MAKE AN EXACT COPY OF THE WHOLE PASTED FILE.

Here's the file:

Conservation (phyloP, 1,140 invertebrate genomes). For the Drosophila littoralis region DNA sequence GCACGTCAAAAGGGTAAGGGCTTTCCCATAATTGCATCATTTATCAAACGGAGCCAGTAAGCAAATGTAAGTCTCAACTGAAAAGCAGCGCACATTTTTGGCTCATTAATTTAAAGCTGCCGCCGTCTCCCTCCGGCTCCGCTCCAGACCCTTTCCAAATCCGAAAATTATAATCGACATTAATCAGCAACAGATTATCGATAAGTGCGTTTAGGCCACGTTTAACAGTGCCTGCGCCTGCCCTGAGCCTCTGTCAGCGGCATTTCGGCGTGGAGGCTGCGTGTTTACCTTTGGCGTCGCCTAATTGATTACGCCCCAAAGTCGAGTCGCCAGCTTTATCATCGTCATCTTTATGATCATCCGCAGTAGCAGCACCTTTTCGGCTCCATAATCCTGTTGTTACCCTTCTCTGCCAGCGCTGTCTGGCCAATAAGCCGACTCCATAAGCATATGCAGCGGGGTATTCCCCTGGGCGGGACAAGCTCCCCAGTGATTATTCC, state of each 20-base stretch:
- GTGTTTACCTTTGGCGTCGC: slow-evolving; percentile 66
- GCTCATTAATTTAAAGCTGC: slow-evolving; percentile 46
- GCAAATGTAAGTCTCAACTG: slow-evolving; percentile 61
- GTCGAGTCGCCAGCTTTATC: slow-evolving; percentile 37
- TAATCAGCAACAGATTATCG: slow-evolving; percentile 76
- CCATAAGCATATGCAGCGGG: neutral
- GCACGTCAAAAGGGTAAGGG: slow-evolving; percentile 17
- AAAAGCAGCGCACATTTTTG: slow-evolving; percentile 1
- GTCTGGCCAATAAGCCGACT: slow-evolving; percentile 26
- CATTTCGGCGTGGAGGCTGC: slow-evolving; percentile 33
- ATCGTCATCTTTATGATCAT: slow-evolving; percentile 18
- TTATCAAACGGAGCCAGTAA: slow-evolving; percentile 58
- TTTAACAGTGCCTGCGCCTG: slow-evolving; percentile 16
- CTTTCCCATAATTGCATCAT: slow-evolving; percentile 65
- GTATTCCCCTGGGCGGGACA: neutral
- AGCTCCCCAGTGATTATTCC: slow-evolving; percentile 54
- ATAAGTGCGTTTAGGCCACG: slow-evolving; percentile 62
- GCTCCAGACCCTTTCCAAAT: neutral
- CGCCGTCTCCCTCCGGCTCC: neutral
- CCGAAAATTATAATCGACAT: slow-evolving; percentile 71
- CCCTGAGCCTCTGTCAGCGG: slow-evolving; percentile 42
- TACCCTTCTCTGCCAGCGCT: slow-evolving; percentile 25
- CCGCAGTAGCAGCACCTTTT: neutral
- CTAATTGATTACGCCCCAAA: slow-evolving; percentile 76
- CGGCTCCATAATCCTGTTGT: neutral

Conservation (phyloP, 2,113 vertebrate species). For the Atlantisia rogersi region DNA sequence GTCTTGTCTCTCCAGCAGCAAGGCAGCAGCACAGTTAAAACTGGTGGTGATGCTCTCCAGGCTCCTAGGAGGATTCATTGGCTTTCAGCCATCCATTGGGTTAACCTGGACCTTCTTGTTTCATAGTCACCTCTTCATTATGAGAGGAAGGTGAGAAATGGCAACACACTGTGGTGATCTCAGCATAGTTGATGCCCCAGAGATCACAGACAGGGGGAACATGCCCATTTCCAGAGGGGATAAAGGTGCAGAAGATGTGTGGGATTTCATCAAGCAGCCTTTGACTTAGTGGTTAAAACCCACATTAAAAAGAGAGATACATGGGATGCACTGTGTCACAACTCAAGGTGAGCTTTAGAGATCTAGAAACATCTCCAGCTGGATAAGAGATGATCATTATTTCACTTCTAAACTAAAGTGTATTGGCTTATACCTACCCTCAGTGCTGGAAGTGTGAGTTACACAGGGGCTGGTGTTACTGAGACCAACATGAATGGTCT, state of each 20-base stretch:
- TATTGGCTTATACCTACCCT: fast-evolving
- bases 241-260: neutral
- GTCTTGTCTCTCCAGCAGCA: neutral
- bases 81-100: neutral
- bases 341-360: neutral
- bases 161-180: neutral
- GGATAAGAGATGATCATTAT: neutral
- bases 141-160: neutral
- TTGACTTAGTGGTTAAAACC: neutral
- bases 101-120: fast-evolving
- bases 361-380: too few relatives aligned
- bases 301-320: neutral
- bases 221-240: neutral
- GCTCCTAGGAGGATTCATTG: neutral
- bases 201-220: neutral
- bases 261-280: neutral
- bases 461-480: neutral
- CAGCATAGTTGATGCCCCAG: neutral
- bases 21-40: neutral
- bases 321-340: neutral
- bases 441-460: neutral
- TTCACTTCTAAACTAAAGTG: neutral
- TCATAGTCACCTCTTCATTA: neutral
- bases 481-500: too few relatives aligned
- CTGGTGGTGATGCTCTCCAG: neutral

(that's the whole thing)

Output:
Conservation (phyloP, 1,140 invertebrate genomes). For the Drosophila littoralis region DNA sequence GCACGTCAAAAGGGTAAGGGCTTTCCCATAATTGCATCATTTATCAAACGGAGCCAGTAAGCAAATGTAAGTCTCAACTGAAAAGCAGCGCACATTTTTGGCTCATTAATTTAAAGCTGCCGCCGTCTCCCTCCGGCTCCGCTCCAGACCCTTTCCAAATCCGAAAATTATAATCGACATTAATCAGCAACAGATTATCGATAAGTGCGTTTAGGCCACGTTTAACAGTGCCTGCGCCTGCCCTGAGCCTCTGTCAGCGGCATTTCGGCGTGGAGGCTGCGTGTTTACCTTTGGCGTCGCCTAATTGATTACGCCCCAAAGTCGAGTCGCCAGCTTTATCATCGTCATCTTTATGATCATCCGCAGTAGCAGCACCTTTTCGGCTCCATAATCCTGTTGTTACCCTTCTCTGCCAGCGCTGTCTGGCCAATAAGCCGACTCCATAAGCATATGCAGCGGGGTATTCCCCTGGGCGGGACAAGCTCCCCAGTGATTATTCC, state of each 20-base stretch:
- GTGTTTACCTTTGGCGTCGC: slow-evolving; percentile 66
- GCTCATTAATTTAAAGCTGC: slow-evolving; percentile 46
- GCAAATGTAAGTCTCAACTG: slow-evolving; percentile 61
- GTCGAGTCGCCAGCTTTATC: slow-evolving; percentile 37
- TAATCAGCAACAGATTATCG: slow-evolving; percentile 76
- CCATAAGCATATGCAGCGGG: neutral
- GCACGTCAAAAGGGTAAGGG: slow-evolving; percentile 17
- AAAAGCAGCGCACATTTTTG: slow-evolving; percentile 1
- GTCTGGCCAATAAGCCGACT: slow-evolving; percentile 26
- CATTTCGGCGTGGAGGCTGC: slow-evolving; percentile 33
- ATCGTCATCTTTATGATCAT: slow-evolving; percentile 18
- TTATCAAACGGAGCCAGTAA: slow-evolving; percentile 58
- TTTAACAGTGCCTGCGCCTG: slow-evolving; percentile 16
- CTTTCCCATAATTGCATCAT: slow-evolving; percentile 65
- GTATTCCCCTGGGCGGGACA: neutral
- AGCTCCCCAGTGATTATTCC: slow-evolving; percentile 54
- ATAAGTGCGTTTAGGCCACG: slow-evolving; percentile 62
- GCTCCAGACCCTTTCCAAAT: neutral
- CGCCGTCTCCCTCCGGCTCC: neutral
- CCGAAAATTATAATCGACAT: slow-evolving; percentile 71
- CCCTGAGCCTCTGTCAGCGG: slow-evolving; percentile 42
- TACCCTTCTCTGCCAGCGCT: slow-evolving; percentile 25
- CCGCAGTAGCAGCACCTTTT: neutral
- CTAATTGATTACGCCCCAAA: slow-evolving; percentile 76
- CGGCTCCATAATCCTGTTGT: neutral

Conservation (phyloP, 2,113 vertebrate species). For the Atlantisia rogersi region DNA sequence GTCTTGTCTCTCCAGCAGCAAGGCAGCAGCACAGTTAAAACTGGTGGTGATGCTCTCCAGGCTCCTAGGAGGATTCATTGGCTTTCAGCCATCCATTGGGTTAACCTGGACCTTCTTGTTTCATAGTCACCTCTTCATTATGAGAGGAAGGTGAGAAATGGCAACACACTGTGGTGATCTCAGCATAGTTGATGCCCCAGAGATCACAGACAGGGGGAACATGCCCATTTCCAGAGGGGATAAAGGTGCAGAAGATGTGTGGGATTTCATCAAGCAGCCTTTGACTTAGTGGTTAAAACCCACATTAAAAAGAGAGATACATGGGATGCACTGTGTCACAACTCAAGGTGAGCTTTAGAGATCTAGAAACATCTCCAGCTGGATAAGAGATGATCATTATTTCACTTCTAAACTAAAGTGTATTGGCTTATACCTACCCTCAGTGCTGGAAGTGTGAGTTACACAGGGGCTGGTGTTACTGAGACCAACATGAATGGTCT, state of each 20-base stretch:
- TATTGGCTTATACCTACCCT: fast-evolving
- bases 241-260: neutral
- GTCTTGTCTCTCCAGCAGCA: neutral
- bases 81-100: neutral
- bases 341-360: neutral
- bases 161-180: neutral
- GGATAAGAGATGATCATTAT: neutral
- bases 141-160: neutral
- TTGACTTAGTGGTTAAAACC: neutral
- bases 101-120: fast-evolving
- bases 361-380: too few relatives aligned
- bases 301-320: neutral
- bases 221-240: neutral
- GCTCCTAGGAGGATTCATTG: neutral
- bases 201-220: neutral
- bases 261-280: neutral
- bases 461-480: neutral
- CAGCATAGTTGATGCCCCAG: neutral
- bases 21-40: neutral
- bases 321-340: neutral
- bases 441-460: neutral
- TTCACTTCTAAACTAAAGTG: neutral
- TCATAGTCACCTCTTCATTA: neutral
- bases 481-500: too few relatives aligned
- CTGGTGGTGATGCTCTCCAG: neutral